Many financial sites provide similar analyses for free. Just take care with the amount of account and personal information you provide unless its a trusted site.

Some assets – like retirement accounts – have to be kept in separate accounts, but that doesn’t mean you can leave them out of the conversation. Couples should take a holistic view of their investments, retirement and non-retirement alike.

You may even find one partner’s workplace plan has lower fees or better investment options, Lynch says. In which case, you could direct more of that spouse’s income toward retirement savings and reserve the other spouse’s paycheck for living expenses.

Yours, mine, ours, or all mine? With non-retirement investments you have the choice of individual or joint accounts. Merging your non-retirement accounts can make management and spotting potential pitfalls like over-concentration easier. But some couples prefer to keep accounts separate.

Individual accounts are more popular among second (or later) marriages where the partners have more assets going into the marriage. Other reasons to keep accounts separate are spendthrift concerns or if one spouse is in an industry prone to lawsuits, LaRiviere says.

For any individual accounts, consider making your new spouse the primary beneficiary – especially for retirement accounts. The IRS allows spouses to treat inherited IRA assets as their own whereas non-spouse beneficiaries must keep inherited IRAs separate and may face stricter withdrawal requirements.

You spouse should have legal authority to access your accounts in the event of death or incapacitation, Robertson says.

Have monthly money conversations. If just thinking the words death and incapacitation makes you want to bury your head in the bedcovers, this is for you: The risk of something doing you part underlines the importance of planning together.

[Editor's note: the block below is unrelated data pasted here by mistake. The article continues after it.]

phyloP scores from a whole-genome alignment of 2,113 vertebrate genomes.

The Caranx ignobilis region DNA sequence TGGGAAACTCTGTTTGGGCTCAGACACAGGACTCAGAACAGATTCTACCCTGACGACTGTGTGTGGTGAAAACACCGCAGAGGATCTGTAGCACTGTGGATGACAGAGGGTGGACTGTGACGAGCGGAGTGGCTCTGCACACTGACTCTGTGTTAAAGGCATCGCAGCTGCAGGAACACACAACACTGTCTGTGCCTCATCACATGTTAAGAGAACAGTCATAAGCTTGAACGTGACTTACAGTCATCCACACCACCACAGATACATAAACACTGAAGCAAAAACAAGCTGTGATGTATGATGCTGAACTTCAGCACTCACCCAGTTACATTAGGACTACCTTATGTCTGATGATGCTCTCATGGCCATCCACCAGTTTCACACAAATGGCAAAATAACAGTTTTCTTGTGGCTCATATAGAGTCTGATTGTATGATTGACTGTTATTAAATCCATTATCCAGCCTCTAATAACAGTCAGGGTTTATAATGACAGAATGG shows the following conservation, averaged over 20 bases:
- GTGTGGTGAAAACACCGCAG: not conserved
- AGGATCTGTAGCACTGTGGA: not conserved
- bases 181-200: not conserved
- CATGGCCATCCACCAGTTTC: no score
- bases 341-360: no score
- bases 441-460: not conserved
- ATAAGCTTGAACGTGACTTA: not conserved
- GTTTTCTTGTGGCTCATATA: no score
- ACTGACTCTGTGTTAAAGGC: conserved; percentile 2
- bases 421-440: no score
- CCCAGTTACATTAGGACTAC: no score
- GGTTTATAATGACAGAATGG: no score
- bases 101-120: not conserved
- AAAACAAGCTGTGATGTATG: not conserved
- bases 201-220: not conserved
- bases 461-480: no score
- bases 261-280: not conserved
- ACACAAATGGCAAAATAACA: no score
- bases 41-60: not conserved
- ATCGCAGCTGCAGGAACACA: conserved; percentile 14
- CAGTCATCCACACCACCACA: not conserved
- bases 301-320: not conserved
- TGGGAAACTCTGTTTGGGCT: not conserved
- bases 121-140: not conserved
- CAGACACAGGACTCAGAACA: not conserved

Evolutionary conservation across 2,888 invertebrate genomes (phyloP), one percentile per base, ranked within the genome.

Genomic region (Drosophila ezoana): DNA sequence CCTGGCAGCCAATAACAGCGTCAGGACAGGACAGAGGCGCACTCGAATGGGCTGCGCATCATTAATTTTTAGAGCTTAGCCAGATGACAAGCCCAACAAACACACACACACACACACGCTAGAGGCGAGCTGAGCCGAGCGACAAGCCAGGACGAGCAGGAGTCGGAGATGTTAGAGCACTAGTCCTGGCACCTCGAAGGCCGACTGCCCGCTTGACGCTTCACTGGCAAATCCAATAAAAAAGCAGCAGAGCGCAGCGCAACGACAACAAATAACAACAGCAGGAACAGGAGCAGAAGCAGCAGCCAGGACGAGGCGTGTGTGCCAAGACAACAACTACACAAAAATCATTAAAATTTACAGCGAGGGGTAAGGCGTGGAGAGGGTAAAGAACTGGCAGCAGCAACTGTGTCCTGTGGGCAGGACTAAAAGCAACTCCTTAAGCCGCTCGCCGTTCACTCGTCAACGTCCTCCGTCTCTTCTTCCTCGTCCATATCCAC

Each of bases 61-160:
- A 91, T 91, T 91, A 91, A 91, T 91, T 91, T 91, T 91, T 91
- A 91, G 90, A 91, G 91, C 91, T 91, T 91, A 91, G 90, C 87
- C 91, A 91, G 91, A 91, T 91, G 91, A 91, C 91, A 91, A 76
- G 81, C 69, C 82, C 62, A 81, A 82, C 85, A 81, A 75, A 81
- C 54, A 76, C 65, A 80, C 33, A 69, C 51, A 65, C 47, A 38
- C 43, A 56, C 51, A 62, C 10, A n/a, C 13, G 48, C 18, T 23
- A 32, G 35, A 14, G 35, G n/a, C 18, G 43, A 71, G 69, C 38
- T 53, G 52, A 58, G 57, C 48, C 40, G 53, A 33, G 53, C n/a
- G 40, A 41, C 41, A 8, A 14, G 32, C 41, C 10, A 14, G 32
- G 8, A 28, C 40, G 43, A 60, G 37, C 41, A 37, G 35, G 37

Don’t let one partner take over all investment decisions, even if she’s more investment-savvy. Both spouses need to be engaged in the investment process – and not only because either one could end up managing them alone eventually. Remember “great” marriages involve regular money conversations. It takes two to conversate.

Robertson advocates having monthly financial conversations to make sure both parties stay on the same page. Discuss where you’re going financially and how your investments are going to get you there, she says.

If one spouse is warier of investing, these conversations could be all the more beneficial. Sometimes risk-aversion is simply due to a lack of experience, LaRiviere says. “It’s easier to ratchet up the risk than pull it back,” so he often starts newer investors with more moderate portfolios then increases the risk as their comfort level grows. Involving a conservative spouse in investing conversations may be the key to unlocking his more aggressive core.

Just start investing. “The key is getting started,” Lynch says. Whether it’s $1, $10 or $1,000, whether you’re aggressive or conservative, just start investing.

We can get hung up on the process and forget that time in the market is a bigger driver of long-term returns than how you’re invested. So put whatever you can into your investments today and fine tune the rest as a couple tomorrow.